# Most Commonly Mispronounced Mathematicians

1. May 2, 2013

### hsetennis

Title is pretty self-explanatory. I'm compiling a short list.
The ones I could think of:

Descartes = Daycart
Euler = Oiler
Erdos = Airdish
Riemann = Reemahn
Lie = Lee

2. May 2, 2013

### phyzguy

Are you saying your phonetic pronunciations are correct or incorrect?

3. May 2, 2013

### EvenSteven

So are you saying we need to enunciate their name like it sounds in their native language?

French is my first language and I wouldn't say Daycart is a wrong pronunciation. A lot of phonemes in french and other languages don't have an exact replica in english.

Descartes in french sounds like Dehhh-Kah-Hrt. Of course the r in french doesn't sound like "are" like it does in english, and it's kind of hard to explain through text for someone like me who doesn't know phonetic spelling.

Last edited: May 2, 2013
4. May 2, 2013

### hsetennis

I hope they're close to correct.

5. May 2, 2013

### DrewD

Those are the common Anglicized versions of their names. I assume hsetennis isn't expecting everyone to attempt perfect accents, but a lot of people pronounce Erdos err-dose which is not even close.

Fourier$\approx$For ee ay
but that one might be a lost cause

And for physics
Chandrasekhar=?

For Chandrasekhar, I had an Indian professor that was telling us about him and halfway through we stopped him and realized we actually knew who he was talking about, but none of us recognized the pronunciation. But then I forgot it.

6. May 2, 2013

### hsetennis

Not exactly enunciated, but I would like to provide an approximate English pronunciation for those who don't speak French/German/Dutch/Norwegian.

I am aware that the common french R is a guttural consonant, but this is uncommon to us Americans, so I didn't bother to go too deep into it.

7. May 2, 2013

### hsetennis

Ah, Fourier is another good one, thanks. As for Chandrasekhar, I feel your pain. Even as a native Hindi speaker, I had trouble recognizing his name in a spoken setting for two reasons. Between Indian languages, there is a wide variation in the pronunciation, despite having the same script. Also, there is somewhat of an over-anglicization of his name (not complaining, I'm guilty of this too), from the "t∫"[ch] to a "∫"[sh] and the "ər"[ur] to "ɑr"[are]. What has always irked me about the spelling is that the English spelling uses an "s" whereas the pronunciation is "sh".

8. May 2, 2013

### AlephZero

The basic problem is transliterating from a phonetic language with a huge alphabet (about 50 letters compared iwith 26)

It it was spelled Chandrashekhar, a "well informed" english speaker would probably read it as Chandras-hekhar. The same issue applies to "th" (as in lighthouse, not as in bathroom).

9. May 2, 2013

### hsetennis

I hadn't considered this situation. Now that you mention it, I can understand the difficulty if one mistranslated an aspirated labial "ph" to the labiodental "f".

10. May 3, 2013

### haruspex

11. May 3, 2013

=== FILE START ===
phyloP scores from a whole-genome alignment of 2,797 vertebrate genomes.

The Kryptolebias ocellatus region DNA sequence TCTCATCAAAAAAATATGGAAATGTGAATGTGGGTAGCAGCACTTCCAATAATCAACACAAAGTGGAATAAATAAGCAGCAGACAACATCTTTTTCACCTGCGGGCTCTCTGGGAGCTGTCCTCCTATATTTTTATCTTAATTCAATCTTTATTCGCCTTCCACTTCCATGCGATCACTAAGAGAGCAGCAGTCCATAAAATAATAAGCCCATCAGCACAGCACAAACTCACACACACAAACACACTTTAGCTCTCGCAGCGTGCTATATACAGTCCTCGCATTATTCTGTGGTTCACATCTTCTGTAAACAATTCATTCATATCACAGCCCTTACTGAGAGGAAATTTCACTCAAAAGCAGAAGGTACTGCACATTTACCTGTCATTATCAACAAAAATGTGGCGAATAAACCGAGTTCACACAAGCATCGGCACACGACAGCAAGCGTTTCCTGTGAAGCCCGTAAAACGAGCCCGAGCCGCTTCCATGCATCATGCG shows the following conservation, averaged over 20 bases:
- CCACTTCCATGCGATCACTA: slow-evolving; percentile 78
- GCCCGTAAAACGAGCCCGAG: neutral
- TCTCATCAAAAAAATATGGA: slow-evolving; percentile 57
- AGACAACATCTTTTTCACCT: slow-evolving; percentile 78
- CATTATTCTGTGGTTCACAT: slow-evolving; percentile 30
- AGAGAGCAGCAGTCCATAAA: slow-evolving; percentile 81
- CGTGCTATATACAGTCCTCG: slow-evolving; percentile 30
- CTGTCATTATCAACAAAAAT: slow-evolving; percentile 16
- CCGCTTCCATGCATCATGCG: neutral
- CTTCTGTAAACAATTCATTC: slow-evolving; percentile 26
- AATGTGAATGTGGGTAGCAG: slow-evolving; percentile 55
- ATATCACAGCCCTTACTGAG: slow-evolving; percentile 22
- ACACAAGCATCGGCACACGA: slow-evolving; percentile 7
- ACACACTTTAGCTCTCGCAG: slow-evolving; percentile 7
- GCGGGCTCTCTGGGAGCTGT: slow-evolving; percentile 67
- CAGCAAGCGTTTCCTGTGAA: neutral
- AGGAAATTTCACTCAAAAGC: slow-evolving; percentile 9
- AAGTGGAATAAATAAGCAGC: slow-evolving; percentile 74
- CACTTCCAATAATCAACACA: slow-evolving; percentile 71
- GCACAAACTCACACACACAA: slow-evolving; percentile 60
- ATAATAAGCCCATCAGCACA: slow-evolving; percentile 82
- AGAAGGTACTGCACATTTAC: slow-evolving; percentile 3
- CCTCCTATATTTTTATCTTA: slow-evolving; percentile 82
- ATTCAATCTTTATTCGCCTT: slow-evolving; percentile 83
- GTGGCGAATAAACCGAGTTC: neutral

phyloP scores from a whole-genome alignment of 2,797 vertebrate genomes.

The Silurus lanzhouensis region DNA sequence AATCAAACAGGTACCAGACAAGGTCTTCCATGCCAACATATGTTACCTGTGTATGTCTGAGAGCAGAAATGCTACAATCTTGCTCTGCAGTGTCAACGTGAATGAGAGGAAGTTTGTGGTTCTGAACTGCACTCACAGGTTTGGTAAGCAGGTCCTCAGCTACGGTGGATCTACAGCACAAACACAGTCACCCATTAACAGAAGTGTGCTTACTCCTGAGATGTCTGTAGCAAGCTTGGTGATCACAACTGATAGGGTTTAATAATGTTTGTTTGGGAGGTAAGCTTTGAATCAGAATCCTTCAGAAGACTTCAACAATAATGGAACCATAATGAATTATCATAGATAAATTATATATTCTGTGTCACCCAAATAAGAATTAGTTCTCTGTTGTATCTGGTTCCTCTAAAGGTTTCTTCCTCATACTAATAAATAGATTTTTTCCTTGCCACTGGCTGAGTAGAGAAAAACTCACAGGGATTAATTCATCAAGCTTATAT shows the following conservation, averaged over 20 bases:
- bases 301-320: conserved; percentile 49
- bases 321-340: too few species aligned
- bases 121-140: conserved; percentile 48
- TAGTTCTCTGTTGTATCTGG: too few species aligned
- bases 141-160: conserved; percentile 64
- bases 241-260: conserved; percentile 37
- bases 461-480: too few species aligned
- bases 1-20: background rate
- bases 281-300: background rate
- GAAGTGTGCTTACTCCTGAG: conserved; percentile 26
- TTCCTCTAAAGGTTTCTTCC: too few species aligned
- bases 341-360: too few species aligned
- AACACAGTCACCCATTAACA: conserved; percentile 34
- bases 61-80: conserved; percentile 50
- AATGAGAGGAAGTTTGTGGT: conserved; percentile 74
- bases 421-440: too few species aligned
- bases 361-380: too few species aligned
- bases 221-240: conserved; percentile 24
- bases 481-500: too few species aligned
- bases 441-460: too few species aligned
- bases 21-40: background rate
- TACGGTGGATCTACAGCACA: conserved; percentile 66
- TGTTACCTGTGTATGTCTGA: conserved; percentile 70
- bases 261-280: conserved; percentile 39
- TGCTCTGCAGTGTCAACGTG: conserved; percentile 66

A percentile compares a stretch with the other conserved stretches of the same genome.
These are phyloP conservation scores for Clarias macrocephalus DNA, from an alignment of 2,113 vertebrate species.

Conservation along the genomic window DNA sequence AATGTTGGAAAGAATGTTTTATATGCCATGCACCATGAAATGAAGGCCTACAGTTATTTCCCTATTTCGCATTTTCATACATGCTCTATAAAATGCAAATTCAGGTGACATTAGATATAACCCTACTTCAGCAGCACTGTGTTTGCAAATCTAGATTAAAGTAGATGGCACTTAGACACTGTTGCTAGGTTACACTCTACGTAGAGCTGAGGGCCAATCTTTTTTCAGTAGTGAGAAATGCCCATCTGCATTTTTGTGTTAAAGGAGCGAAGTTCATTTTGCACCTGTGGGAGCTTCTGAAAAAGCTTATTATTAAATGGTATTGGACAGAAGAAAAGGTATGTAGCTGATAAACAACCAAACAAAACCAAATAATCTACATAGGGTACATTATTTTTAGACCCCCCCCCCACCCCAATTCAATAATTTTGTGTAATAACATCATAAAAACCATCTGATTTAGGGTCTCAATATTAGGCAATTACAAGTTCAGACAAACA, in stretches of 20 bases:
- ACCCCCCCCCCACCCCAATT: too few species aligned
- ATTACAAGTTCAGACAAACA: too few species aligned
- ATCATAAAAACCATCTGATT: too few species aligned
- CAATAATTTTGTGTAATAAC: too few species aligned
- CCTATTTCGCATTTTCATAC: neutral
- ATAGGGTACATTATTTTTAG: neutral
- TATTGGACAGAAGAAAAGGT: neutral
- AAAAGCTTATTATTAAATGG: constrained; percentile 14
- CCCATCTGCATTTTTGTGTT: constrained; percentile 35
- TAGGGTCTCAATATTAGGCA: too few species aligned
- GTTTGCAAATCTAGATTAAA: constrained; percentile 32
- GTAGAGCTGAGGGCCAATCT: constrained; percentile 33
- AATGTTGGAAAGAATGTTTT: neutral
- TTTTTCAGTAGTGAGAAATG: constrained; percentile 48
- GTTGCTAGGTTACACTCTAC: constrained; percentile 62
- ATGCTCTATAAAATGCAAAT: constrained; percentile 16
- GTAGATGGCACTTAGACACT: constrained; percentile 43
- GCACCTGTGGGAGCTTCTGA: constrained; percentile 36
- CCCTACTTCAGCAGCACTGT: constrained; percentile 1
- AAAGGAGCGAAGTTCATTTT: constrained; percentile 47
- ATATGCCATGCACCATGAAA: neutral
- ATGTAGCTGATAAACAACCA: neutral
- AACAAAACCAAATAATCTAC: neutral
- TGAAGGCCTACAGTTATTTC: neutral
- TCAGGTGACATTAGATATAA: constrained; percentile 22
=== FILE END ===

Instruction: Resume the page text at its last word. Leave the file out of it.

### Staff: Mentor

Here is a tricky one: Euclid

12. May 3, 2013

### hsetennis

It's not yoo-klid?

13. May 3, 2013

### Fredrik

Staff Emeritus
Last edited: May 3, 2013
14. May 3, 2013

### Fredrik

Staff Emeritus
I went to Wikipedia and copied the ancient greek version of his name, Εὐκλείδης. Then I pasted it into the box at google translate. It suggested that I change it to Ευκλείδης, so I did.

Sounds like eff-clee-these, or at least it would, if it hadn't been for the fact that the English L sound is pretty different from the L sound that most European languages have in common. I would however argue that "Euclid" isn't his actual name, but his English nickname, and that this makes it OK to pronounce it youclid.

Last edited: May 3, 2013
15. May 3, 2013

### SteamKing

Staff Emeritus
There is a variation in the sounds represented by modern Greek letters to the sounds which linguists think were represented in ancient Greek. If you were to ask an ancient Greek about the man known as 'Euclid' using the modern Greek pronunciation, he might find you hard to follow, although the written form of the name 'Euclid' has not changed.

16. May 3, 2013

### lisab

Staff Emeritus
17. May 3, 2013

### phosgene

Leibniz. It's Lyb-nitz, not Leeb-nitz! Somebody should start a similar thread for physicists. There are a few of those that I can think of..

18. May 3, 2013

### czelaya

When I took a course in General Relativity as an undergraduate I heard a fellow student call the Ricci tensor the "Rikki tensor".

19. May 3, 2013

### Fredrik

Staff Emeritus
I don't think there is an "americanization" of "Poincaré" that that sounds like the name, so it's understandable.

The only one that actually made me laugh was "Lebesgue", because Google pronounced it Leb-saig.

20. May 3, 2013

### Andre

Is there a point (pwhah in French)? We lived in Canada some 35 years ago and my spouse had to see the doc for a first time. So she waited patiently until her name was called. But that never happened. Finally the waiting room was empty and the assistant came to her asking whilst pointing to a name on a sheet of paper: "Is this you? ". Yes it is", said my spouse. But "why", said the assistant: "we have called you a dozen times". "No you didn't" said my spouse.

Last edited: May 3, 2013